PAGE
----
The Codex: Eldar is an expansion book for the Games Workshop Table Top game Warhammer 40, This book was published for the first time in , and is. The Craftworlds of the Eldar are scattered across the stars, massive drifting starships that are home to last survivors of a race that once ruled the universe. This is. Find great deals on eBay for Eldar Codex in 40K Eldar Games. Shop with confidence.
|Published:||12 April 2017|
|PDF File Size:||27.89 Mb|
|ePub File Size:||33.35 Mb|
This codex is not good.
Not bad, certainly broken in quite a few ways. On some occasions they've produced fantastic, outstanding work which codex eldar just why Warhammer 40, is the granddaddy of all tabletop wargaming.
Then you have monuments, staggering monolithic works raised above all else which all but scream "There was a point, we bloody well missed it! That said, it's quite the accomplishment to name your codex after some single part of the universe, promising to focus upon it far more than ever before, even sticking a long underutilized faction on the front, then do bugger all with it.
Perhaps the worst crime of all is that the codex is actually a sham, a misnomer, a pointless re-naming to get fan interest when this is little more than the next Codex: Honestly, remove the cover and you'd never be able codex eldar tell that this was supposedly Eldar: Codex Craftworlds over the common or garden armybook.
Codex: Eldar Craftworlds
Right off of the bat, let's get the first point established shall we? There's no expansions to prior lore. Codex eldar what people had hoped for, the writers do little to nothing with the craftworlds and we learn no new details about them.
Nothing which past books didn't tell, no new revelations about their society or their nature, nor even a little more to the big name ones themselves.
Codex: Eldar Craftworlds by Games Workshop
Just about every craftworld here is stuck, yet again, with about two or three paragraphs to flesh them out, just about all of which emphasise upon nothing but the militarized side of things.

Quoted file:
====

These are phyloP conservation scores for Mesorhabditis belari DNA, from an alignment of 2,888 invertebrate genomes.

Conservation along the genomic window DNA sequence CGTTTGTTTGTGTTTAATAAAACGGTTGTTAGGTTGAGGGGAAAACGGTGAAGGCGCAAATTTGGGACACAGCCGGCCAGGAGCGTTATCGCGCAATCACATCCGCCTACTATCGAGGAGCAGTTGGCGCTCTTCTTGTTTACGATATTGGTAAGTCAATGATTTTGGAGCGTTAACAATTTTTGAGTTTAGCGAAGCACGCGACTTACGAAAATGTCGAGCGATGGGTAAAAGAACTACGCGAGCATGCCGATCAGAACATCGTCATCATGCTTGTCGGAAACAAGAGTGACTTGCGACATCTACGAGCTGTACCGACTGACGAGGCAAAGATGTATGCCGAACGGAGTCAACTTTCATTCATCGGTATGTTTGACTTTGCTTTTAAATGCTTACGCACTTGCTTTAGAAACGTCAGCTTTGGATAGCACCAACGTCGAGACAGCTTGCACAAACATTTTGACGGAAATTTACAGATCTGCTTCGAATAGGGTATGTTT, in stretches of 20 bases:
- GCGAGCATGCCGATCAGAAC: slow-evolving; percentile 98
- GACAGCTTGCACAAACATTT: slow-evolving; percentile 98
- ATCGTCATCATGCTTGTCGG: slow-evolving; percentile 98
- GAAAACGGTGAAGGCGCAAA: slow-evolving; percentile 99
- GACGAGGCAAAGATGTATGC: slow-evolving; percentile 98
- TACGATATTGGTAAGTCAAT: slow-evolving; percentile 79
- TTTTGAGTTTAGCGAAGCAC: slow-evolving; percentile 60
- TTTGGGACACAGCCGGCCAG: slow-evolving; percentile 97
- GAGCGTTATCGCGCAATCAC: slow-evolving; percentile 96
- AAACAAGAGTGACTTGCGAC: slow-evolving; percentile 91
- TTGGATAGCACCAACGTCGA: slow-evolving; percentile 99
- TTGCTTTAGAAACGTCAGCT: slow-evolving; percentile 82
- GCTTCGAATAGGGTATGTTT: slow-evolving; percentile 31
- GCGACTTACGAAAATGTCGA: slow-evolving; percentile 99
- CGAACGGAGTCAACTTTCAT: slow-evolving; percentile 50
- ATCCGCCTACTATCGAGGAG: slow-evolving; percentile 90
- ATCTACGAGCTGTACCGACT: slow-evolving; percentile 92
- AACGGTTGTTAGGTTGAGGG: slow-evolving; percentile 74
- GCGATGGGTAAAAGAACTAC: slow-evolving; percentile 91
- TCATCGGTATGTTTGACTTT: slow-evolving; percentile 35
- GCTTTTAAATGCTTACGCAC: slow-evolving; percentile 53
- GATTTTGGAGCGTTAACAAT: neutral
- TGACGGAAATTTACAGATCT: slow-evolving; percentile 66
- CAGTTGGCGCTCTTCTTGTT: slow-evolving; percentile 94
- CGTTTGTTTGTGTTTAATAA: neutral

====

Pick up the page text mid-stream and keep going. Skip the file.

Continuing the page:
Given even less space than the major craftworlds, each effectively boils down to one or two sections or ideas codex eldar little room to develop or help represent their way of life.
Of those there, only Lugganath and Mymeara remain relatively well rounded, with the others focusing far too much upon a single recent, defining event or their warhost. Few even bother to go so far as to actually account for any battles, victories or the mass slaughters their codex eldar are so frequently subjugated to thanks to lazy writing, and we're just codex eldar with the same cookie-cutter descriptions as last time.
The thing which really damns the book as a whole is that, ultimately, so much of this is effectively recycled from the last codex eldar. Little to nothing new is actually added here, and the few parts which aren't borderline copy-paste jobs only exist to announce "yo dawg, these codex eldar are good at what they do!
One was a full army and a religious cult, the other is a diverse fragmentary race of beings who are the last of their kind and venerate a lost homeland. You can't tell that by focusing entirely upon the military or just outlining what each unit does.
Hell, if anything their new approach has actually made things all the worse in this regard. Khorne Daemonkin focused upon telling tales of massive battles and victories, while here the book instead focuses purely upon fragmentary eye-witness bits of conflicts first and foremost.
So many subtle elements or essential parts of the race's mythos are either overlooked, underutilised or barely commented upon at all.
Warhammer 40, Codex Eldar | Board Game | BoardGameGeek
To give one quick example, the Rhana Dandra codex eldar mentioned at all in the book beyond a brief comparison by Nightspear. Atop of this, so many crucial ideas such as the fact Autarchs and Exarchs are accursed as much as blessed trapped on their Path and ultimately at a dead end is completely overlooked, as is any real relationship between the craftworlds and Exodite colonies.
The many opportunities codex eldar do so are squandered so badly it's astounding to think that Games Workshop thought the book deserved this price tag.
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The actual lore, on the whole, is so bare bones that were you to remove the obvious padding and codex eldar repeated information, it would barely make up a third of its overall page count - and that's before getting to the actual damn padding!
In the codex's middle, from page fifty-seven to ninety-three, the entire damn armybook suddenly diverges to immediately spam images of model codex eldar model.
With pointless close-ups of armies over and over again, some of the worst painted minitures ever to bear the 'Eavy Codex eldar logo honestly, I know casual painters who could have produced a masterpiece compared to Yriel here and some quite obvious photoshopped efforts to make certain units look imposing.